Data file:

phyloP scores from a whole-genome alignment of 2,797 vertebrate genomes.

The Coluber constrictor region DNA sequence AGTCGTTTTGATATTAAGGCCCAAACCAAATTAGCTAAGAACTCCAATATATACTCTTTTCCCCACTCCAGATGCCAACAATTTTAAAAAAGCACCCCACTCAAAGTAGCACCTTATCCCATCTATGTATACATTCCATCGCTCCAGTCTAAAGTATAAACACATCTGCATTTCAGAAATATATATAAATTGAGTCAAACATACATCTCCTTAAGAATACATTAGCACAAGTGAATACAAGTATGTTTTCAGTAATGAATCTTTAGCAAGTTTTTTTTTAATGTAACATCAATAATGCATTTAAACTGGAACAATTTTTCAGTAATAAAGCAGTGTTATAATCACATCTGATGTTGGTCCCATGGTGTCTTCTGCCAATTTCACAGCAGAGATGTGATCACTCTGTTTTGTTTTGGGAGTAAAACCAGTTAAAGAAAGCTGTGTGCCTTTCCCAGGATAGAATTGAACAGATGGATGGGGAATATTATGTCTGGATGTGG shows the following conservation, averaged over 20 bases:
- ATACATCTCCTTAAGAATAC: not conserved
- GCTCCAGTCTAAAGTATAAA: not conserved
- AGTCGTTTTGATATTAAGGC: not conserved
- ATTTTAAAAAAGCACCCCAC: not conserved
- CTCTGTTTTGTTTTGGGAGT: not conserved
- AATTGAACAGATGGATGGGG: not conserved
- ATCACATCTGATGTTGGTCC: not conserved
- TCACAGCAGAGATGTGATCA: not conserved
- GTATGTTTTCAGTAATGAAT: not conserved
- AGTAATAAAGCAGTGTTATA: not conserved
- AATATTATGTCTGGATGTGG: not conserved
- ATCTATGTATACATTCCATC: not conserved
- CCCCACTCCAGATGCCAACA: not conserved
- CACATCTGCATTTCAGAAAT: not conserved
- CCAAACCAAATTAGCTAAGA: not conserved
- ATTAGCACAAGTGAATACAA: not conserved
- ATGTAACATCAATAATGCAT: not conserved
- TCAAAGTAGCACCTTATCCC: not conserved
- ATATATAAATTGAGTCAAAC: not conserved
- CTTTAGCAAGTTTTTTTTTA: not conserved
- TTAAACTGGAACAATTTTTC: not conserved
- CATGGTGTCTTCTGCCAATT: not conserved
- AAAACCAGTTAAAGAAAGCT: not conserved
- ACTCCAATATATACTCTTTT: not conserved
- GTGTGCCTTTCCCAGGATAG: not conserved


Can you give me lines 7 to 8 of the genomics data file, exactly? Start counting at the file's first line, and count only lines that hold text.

- CTCTGTTTTGTTTTGGGAGT: not conserved
- AATTGAACAGATGGATGGGG: not conserved